• regnant •
reg-nênt • Hear it!
Part of Speech: Adjective
Meaning: 1. Reigning, ruling, in power (usually postpositive, as 'king regnant'). 2. Dominant, ruling, most widespread, most influential.
Notes: Here is a useful, more formal alternative to reigning. The noun for it is regnancy and regnation is a rarely used relative referring to the act of ruling. Regnal is a related adjective, meaning "pertaining to reigning", as 'regnal activity'.
In Play: When used in the first sense, today's word usually follows the noun: "Spain has known only four queens regnant in its long history." Elsewhere it behaves like any other adjective: "That vaccination prevents and cures diseases without doing any harm is the regnant belief around the world."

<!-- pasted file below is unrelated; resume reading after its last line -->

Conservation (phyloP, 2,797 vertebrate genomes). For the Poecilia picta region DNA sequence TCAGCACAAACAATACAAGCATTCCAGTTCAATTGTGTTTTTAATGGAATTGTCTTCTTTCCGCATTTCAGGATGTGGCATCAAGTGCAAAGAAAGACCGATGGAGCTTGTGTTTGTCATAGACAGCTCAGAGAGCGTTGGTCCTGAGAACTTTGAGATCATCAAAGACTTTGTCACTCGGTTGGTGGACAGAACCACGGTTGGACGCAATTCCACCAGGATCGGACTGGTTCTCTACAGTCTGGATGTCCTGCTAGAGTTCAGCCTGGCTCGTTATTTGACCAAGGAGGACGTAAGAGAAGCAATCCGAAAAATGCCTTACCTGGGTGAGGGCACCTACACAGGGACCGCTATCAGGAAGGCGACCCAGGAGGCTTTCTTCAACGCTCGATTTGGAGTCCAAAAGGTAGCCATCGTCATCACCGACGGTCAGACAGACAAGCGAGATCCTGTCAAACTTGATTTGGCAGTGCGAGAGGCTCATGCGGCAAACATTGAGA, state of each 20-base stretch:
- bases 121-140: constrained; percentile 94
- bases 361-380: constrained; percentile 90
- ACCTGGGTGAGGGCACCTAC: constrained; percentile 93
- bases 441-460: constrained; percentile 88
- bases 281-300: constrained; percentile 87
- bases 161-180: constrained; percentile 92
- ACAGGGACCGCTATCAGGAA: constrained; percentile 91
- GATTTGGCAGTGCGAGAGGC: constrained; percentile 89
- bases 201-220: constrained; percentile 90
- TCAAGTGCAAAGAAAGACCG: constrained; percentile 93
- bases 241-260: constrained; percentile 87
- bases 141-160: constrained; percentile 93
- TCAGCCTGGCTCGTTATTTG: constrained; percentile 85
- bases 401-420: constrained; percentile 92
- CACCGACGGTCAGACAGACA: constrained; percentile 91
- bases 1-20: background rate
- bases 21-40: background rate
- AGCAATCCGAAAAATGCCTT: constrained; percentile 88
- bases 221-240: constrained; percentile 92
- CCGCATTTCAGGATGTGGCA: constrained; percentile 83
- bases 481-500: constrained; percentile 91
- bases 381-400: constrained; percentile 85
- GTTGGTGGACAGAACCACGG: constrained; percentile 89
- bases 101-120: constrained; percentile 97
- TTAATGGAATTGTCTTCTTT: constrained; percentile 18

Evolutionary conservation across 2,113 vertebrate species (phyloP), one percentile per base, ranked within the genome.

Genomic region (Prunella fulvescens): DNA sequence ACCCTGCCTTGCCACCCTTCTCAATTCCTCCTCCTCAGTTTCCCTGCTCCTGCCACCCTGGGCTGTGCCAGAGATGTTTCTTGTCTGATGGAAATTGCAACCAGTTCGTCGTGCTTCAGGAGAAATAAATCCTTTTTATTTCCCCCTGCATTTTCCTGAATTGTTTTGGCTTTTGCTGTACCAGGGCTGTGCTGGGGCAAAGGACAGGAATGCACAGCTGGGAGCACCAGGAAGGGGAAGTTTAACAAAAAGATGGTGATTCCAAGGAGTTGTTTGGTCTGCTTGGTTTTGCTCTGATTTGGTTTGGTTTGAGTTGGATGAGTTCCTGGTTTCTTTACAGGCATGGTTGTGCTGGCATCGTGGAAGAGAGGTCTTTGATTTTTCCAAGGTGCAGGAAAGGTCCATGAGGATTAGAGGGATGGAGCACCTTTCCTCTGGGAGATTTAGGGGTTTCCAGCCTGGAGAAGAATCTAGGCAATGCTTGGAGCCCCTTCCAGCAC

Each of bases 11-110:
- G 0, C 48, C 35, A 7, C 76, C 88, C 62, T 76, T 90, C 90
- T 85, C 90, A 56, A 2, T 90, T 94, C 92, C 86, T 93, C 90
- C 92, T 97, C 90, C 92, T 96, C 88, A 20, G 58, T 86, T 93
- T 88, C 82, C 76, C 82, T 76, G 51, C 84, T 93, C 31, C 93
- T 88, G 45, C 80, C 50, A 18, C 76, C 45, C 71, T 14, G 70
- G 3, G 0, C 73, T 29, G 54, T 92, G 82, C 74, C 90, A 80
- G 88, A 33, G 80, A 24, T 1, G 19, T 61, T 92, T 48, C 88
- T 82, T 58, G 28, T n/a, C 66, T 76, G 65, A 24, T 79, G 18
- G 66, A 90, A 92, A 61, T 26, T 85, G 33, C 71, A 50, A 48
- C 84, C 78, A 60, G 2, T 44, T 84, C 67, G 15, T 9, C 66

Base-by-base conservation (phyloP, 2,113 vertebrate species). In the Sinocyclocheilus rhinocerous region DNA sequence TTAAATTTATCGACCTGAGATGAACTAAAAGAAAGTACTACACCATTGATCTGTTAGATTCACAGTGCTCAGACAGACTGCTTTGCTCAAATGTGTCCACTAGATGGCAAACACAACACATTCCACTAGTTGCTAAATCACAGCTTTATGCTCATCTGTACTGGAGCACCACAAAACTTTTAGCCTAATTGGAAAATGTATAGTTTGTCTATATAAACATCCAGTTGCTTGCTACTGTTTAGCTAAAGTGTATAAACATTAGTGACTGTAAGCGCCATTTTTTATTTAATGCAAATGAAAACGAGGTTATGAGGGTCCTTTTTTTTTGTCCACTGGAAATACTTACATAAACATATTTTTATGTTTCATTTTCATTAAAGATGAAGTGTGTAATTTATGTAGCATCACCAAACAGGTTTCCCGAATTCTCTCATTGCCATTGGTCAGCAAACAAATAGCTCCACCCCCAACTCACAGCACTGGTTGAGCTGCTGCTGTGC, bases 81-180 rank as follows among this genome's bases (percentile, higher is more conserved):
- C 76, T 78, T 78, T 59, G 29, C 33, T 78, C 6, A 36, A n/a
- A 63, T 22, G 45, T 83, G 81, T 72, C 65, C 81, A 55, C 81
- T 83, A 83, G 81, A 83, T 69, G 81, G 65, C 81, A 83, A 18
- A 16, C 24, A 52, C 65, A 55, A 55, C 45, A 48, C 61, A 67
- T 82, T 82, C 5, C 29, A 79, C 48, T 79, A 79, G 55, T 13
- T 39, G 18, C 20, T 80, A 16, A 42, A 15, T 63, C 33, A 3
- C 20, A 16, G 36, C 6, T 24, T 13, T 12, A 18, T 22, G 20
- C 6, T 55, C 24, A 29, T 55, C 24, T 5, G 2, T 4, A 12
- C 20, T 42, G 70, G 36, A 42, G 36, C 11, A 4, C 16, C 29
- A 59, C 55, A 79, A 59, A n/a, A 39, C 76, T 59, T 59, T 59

Word History: Today's Good Word was taken from Middle French regnant "reigning", inherited from Latin regnan(t)s, the present participle of regnare "to reign, rule over". The Latin verb was built on PIE reg-/rog- "(make) right, just; king". Regnare was based on regnum "rule, kingdom", a verb that today remains regnare in Italian, but evolved into French régner, and Spanish and Portuguese reinar. Latin regula "straight stick, (measuring) ruler" was ground down to riule in Old French, when English borrowed it as rule in both senses of the word. Latin regularis "regular, related to rules" came to English via French as regular. Reg-/rog- further shows up in Irish ri "king", German Reich "kingdom", English right, Latin rex, regis "king", and Hindi rajah "king". An interesting sidelight: in Swahili, an unrelated African language, the word for "Portugal" is Ureno, from Portuguese o reino "the kingdom". (Again, we find ourselves in the debt of Kyu Ho Youm, University of Oregon, for today's regal Good Word.)
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